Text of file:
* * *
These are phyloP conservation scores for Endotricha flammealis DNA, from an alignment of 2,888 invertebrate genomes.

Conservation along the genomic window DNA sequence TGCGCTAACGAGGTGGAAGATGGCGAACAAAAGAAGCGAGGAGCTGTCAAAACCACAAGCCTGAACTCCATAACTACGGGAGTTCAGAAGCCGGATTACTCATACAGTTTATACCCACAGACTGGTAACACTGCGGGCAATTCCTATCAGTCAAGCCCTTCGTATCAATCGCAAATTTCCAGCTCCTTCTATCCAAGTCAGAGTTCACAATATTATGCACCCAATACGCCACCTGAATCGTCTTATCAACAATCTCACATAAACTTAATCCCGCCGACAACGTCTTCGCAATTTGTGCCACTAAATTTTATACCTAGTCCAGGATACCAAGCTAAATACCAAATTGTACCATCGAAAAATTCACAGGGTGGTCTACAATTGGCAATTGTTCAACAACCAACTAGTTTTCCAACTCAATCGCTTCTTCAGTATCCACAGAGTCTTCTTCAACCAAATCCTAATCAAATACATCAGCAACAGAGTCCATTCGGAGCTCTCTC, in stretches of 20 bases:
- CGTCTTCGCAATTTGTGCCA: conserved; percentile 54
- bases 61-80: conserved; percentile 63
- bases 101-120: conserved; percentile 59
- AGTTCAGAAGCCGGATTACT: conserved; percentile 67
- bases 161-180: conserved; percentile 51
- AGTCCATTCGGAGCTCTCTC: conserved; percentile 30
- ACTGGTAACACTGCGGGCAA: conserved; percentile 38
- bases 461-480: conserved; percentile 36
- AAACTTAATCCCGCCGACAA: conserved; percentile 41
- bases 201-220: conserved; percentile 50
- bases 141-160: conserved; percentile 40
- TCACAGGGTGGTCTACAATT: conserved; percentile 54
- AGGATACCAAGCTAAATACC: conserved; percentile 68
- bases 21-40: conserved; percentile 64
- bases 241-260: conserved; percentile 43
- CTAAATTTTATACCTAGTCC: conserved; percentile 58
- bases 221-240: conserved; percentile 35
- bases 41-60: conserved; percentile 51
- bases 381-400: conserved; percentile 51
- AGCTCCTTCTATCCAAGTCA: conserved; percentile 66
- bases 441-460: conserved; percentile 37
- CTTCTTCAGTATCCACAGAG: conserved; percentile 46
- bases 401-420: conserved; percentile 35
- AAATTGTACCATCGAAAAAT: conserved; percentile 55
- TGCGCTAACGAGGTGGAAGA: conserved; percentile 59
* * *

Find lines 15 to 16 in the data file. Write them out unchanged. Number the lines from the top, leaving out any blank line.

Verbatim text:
- AGGATACCAAGCTAAATACC: conserved; percentile 68
- bases 21-40: conserved; percentile 64